Babies! A Project Is Born

By Carolee Fucigna, Head Teacher

Rachel B.: Mommy had Nicole in her
tummy. I couldn’t sit on her lap. She
was in the hospital. I had to sit on
Daddy’s lap. Mom was not there in the
night.
Chloe: Does Jordan mind if the baby cries?
Jordan: Not at night, but in the day I check
on him.
William: Babies come from cradles. The
mom picks them up and puts them
there.
Antonio: I’m going to have a baby boy.
By the end of fall quarter it became clear that Center AM was going to have an unusually high number of births (eight) during our school year, including Teacher Rinna’s. Children’s natural curiosity was stimulated, and questions emerged in small-group discussions at snack, during work with materials, or when reading books about babies. What do babies eat? Does Rinna’s baby do the hokey pokey when she does the dance during music? Do babies come from the hospital or “from bodies,” as one child stated? These kinds of questions guided the spring project on babies.
The initial discussions helped uncover children’s present ideas about what babies can and cannot do. “They go poopie in their diapers.” “They hold on to their mommies.” “They can’t reach up high.” “Sometimes they let something fall that they had.” The children’s conversations revealed the importance for them of clearly differentiating the category of “baby” from their older selves. Capital-izing on the interest in what babies can’t do, Teacher Betsy Koning helped the children record their ideas about what babies can do and what children can do. She compiled these ideas into a book. It is interesting to note that, for all the discussions about what babies cannot do, when looking at their own baby pictures and the baby pictures of others, they relayed fond stories such as, “I said ‘Dada.’ That means daddy for babies.” “Vanessa goes in the stroller…but so do I!” “When I was a baby, I was little and cute.”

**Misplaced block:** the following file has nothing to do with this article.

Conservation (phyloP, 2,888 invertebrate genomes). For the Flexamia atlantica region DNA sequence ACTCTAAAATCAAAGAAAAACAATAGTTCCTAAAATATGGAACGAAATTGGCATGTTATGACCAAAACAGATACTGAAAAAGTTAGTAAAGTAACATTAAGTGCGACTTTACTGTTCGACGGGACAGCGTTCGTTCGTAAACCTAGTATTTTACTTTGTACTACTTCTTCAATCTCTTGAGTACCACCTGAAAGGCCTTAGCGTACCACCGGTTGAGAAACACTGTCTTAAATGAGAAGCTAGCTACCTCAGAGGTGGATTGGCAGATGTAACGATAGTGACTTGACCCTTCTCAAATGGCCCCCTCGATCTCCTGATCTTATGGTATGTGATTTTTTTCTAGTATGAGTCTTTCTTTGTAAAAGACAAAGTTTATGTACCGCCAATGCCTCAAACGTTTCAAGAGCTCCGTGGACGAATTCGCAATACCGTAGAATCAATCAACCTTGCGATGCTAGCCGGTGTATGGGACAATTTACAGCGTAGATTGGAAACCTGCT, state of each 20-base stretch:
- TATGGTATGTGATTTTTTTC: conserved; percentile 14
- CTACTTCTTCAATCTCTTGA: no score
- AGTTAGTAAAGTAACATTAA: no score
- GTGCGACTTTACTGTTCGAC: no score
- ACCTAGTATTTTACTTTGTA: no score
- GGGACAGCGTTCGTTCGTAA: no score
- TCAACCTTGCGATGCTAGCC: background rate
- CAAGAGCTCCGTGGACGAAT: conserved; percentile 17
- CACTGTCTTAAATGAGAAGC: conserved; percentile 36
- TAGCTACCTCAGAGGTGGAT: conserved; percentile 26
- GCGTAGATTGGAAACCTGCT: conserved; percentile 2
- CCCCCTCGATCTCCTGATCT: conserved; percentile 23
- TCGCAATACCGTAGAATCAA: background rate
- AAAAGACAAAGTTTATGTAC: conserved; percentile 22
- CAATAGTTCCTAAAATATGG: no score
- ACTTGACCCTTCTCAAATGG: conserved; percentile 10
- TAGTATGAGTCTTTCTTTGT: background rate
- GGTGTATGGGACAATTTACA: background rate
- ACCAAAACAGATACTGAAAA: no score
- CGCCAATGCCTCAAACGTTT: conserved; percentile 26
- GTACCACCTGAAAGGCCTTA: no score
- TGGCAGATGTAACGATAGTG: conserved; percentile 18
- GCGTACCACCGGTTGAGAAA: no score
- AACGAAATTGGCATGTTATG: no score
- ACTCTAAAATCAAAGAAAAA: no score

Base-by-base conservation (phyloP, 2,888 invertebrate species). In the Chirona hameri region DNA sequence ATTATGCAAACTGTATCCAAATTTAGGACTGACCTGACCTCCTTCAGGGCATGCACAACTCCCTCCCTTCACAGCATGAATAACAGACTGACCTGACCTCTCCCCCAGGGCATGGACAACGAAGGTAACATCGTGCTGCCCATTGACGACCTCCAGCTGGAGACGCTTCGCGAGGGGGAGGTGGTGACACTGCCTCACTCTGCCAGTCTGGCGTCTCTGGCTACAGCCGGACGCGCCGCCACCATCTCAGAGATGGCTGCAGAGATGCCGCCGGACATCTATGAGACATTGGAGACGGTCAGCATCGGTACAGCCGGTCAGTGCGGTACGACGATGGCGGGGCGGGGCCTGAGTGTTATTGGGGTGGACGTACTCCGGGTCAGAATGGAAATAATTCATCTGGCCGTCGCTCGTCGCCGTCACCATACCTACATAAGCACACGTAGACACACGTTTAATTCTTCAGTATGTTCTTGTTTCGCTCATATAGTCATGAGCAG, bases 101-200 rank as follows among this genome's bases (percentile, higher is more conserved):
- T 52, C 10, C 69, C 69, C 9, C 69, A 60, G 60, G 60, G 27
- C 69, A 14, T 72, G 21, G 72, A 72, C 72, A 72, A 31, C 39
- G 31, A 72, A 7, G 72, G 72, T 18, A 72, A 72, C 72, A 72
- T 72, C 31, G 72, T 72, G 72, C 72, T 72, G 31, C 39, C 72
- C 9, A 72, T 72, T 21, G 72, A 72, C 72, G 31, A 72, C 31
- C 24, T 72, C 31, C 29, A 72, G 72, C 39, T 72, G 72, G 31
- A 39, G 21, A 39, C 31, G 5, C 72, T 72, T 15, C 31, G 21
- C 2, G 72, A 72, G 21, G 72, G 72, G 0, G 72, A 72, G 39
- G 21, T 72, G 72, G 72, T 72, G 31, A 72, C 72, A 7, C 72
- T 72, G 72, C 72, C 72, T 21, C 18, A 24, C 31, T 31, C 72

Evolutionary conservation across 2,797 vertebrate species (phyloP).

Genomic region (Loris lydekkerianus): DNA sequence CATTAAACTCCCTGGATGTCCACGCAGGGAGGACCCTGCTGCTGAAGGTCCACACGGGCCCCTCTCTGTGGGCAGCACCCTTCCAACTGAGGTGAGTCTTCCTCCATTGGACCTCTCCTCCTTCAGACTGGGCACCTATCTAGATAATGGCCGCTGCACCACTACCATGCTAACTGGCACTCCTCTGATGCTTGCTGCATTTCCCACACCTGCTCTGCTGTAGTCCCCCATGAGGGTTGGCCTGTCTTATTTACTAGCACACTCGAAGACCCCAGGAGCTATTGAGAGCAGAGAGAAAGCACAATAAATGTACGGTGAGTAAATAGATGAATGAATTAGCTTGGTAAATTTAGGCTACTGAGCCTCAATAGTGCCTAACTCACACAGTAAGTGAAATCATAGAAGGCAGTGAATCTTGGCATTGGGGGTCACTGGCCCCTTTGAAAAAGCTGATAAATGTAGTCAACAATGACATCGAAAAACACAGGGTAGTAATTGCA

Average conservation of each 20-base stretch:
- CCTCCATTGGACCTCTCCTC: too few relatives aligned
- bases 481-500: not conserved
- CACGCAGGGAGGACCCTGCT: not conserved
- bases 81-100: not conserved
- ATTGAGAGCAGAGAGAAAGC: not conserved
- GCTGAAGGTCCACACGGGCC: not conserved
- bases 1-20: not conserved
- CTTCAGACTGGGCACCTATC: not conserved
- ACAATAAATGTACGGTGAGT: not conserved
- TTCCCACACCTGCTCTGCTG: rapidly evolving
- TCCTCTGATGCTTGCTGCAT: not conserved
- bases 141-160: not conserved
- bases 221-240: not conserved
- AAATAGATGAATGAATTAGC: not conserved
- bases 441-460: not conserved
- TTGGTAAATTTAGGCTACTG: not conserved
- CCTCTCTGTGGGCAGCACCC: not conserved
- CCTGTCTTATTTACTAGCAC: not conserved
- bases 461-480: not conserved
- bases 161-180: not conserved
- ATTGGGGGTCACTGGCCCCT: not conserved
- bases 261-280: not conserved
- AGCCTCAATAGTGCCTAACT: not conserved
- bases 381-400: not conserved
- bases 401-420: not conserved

Various activities gave children hands-on, concrete ways to explore babies. Teacher Pam Crisostomo used unifix cubes to explore, record, and contrast the different lengths of the babies born in our class. Parent experts came in with real babies to observe: Nandini Bhattacharjya, a teacher from Center PM, with Anika, Hayley Gans with Aidan, and Helen Werdegar with Zakary. Interested children were able to hold a real baby in their arms, watch while a baby had his or her diaper and outfit changed, stroll a baby in the yard, and see how babies practice keeping their heads up. The parents answered questions such as “Why do babies cry?” “Is that [baby sling] heavy to hold?” “How do babies hold on so they don’t fall when mommies carry them?” “Why is he losing his hair?” Zakary obliged us by sleeping through a session in which the children studied his tiny toes and
fingers and then translated their observations into drawings.
Seamus Robinson, Myles’s new brother, gurgled through his bath in one of the small rooms adjoining the classroom.
His mother, Joanna, showed how she shampoos his hair, washes and dries him, and massages him. The children covered Seamus with a washcloth “because that keeps him nice and warm.” Jordan noted that he thinks his baby brother likes baths because “he rarely cries.” Seeing the large sponge that Seamus lies on in his tub, Julia observed, “I know why he needs this…because he can’t float on his back!” Once Seamus was dressed and nursing, the children used his tub to wash and shampoo their own dolls, not just “playing” but further reflecting on what they had just seen.